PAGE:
Talley Student Union showcases aquaponics display

The display is in and will soon be home to a dozen fish and leafy, hydroponic lettuce.

Members of the Recirculating Farms Club built the aquaponics display at NC State’s Fish Barn off Lake Wheeler Road and moved the system to Talley Student Union in mid-June. Club members decided to design and build the display themselves after encountering numerous barriers in purchasing a pre-built system. The display will soon be home to up to 15 fish as well as hydroponic produce.

One of this summer’s most eye-catching additions to Talley Student Union is a student-designed system of bins, pipes, fish and lettuce that showcase one of the state’s fastest-growing agriculture practices.

In mid-June on the building’s main floor between Talley Marketplace and the food court, NC State Student Centers, NC State Dining and the student-run Recirculating Farms Club unveiled an 800-gallon aquaponics system featuring a tank of up to 15 fish as well as two shallow planting containers that will grow tomatoes and salad greens in water and without soil.

“We want students to see this display and say, ‘This is cool,’” said Paul Begue, an NC State alum who helped launch the idea for the display when he was a graduate student. “We want them to think more about [this technology] and get involved. I would love more people to get into this.”

Aquaponics is a closed-loop food production method in which fish and plants are grown together. Water is recirculated between fish tanks and soil-less plant beds that hydroponically grow crops.  The wastewater from the fish is routed to the plant beds, where the crops absorb nutrients while also filtering the water for recirculation back to the fish tanks. Depending on the system design, the process can be zero-waste and requires minimal daily maintenance.

In addition to being student-built, the display will be student-maintained by the club’s members and other students interested in monitoring pH levels, temperature and water quality.

“It is exciting for Talley to have this exhibit, which will educate students about a sustainable agriculture practice that is growing in popularity. Displaying this technology supports the university’s land-grant mission and complements the mission of the student centers to support student activity and encourage learning,” said TJ Willis, associate director for NC State Student Centers.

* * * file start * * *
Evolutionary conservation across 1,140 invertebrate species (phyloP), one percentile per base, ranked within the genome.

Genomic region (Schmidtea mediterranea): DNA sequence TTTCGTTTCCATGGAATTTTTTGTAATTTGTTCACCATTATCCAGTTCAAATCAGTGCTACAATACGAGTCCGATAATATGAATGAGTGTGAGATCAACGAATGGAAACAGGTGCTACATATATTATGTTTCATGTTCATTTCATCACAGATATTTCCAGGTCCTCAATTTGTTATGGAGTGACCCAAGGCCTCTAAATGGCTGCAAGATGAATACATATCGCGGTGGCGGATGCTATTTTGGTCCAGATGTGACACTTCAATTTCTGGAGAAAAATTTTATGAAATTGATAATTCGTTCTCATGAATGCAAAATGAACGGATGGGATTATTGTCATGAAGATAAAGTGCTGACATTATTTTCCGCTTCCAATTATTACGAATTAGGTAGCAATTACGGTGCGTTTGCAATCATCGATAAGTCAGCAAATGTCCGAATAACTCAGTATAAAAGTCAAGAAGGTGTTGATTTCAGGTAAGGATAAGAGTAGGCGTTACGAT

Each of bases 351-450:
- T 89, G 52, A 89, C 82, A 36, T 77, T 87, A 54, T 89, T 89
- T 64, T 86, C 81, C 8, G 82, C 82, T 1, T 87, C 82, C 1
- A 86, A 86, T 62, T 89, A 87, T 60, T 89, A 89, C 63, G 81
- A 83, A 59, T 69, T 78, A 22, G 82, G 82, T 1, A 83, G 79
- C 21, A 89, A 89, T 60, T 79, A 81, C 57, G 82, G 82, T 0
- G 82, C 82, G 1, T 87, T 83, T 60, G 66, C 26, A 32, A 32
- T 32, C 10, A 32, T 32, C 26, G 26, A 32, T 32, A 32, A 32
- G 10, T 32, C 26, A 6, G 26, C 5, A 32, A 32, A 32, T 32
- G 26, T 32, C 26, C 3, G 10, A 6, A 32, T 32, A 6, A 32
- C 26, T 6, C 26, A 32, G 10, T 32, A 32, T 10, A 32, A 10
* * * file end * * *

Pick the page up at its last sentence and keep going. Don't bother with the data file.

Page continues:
NC State alum and staff member Paul Begue shows the root structure of plants grown hydroponically in the university’s aquaponics demonstration facility off Lake Wheeler Road. Begue manages the greenhouse-based system, which will involve up to 6,000 fish supplying nutrients for a 7,000-gallon deep-bed hydroponics system growing lettuce and other leafy greens. Harvested plants are available for purchase at NC State’s weekly Campus Farmer’s Market and also by Raleigh-based Endless Sun Produce.

NC State alum Paul Begue shows the root structure of plants grown hydroponically in the university’s aquaponics demonstration facility off Lake Wheeler Road. There, a greenhouse-based system has capacity for up to 6,000 fish supplying nutrients for a 7,000-gallon deep-bed hydroponics system growing lettuce and other leafy greens. Harvested plants are available for purchase at NC State’s weekly Campus Farmer’s Market and also by Raleigh-based Endless Sun Produce.

The display is funded by the NC State Sustainability Fund, which is generated by student fees and distributes grants for campus sustainability projects. A 2015 alum of NC State’s applied ecology program, Begue started the Recirculating Farms Club in October 2014 as a graduate student, and the club was awarded the grant for the display in May 2015. Begue and fellow recent graduate Connor Dorsch have been involved in every aspect of the system’s design and construction.

Though Dorsch completed his studies in agricultural science in May, he said aquaponics doesn’t require a traditional agriculture background and, in fact, benefits from multidisciplinary perspectives.

“This display system can bring multiple disciplines together and might make headway [in advancing this technology],” he said.

In addition to raising awareness of aquaponics, club members hope the display is integrated into student courses or research projects. Designed to be mobile, the system will be in Talley until October when it heads to the North Carolina State Fair to educate more people about the technology.

“We’re excited that the aquaponics system is going to be in Talley for a while.  As new students come to campus, this sustainable closed-loop system will be one of the first things they see and learn about,” said Dr. Lisa Paciulli, advisor for the Recirculating Farms Club and a faculty member in the Department of Biological Sciences.

Whether the system’s harvest will end up on campus dining hall plates has yet to be decided. University Dining has previously used NC State-grown hydroponic lettuce and farm-raised fish on its menus, and chefs are interested in the system’s capacity to grow herbs.

“University Dining is always looking for ways to promote and use local food, and the prospect of integrating more campus-grown food is exciting,” said Chris Dunham, NC State Dining’s sustainability coordinator who also works with the campus Agroecology Education Farm to grow produce for dining halls.

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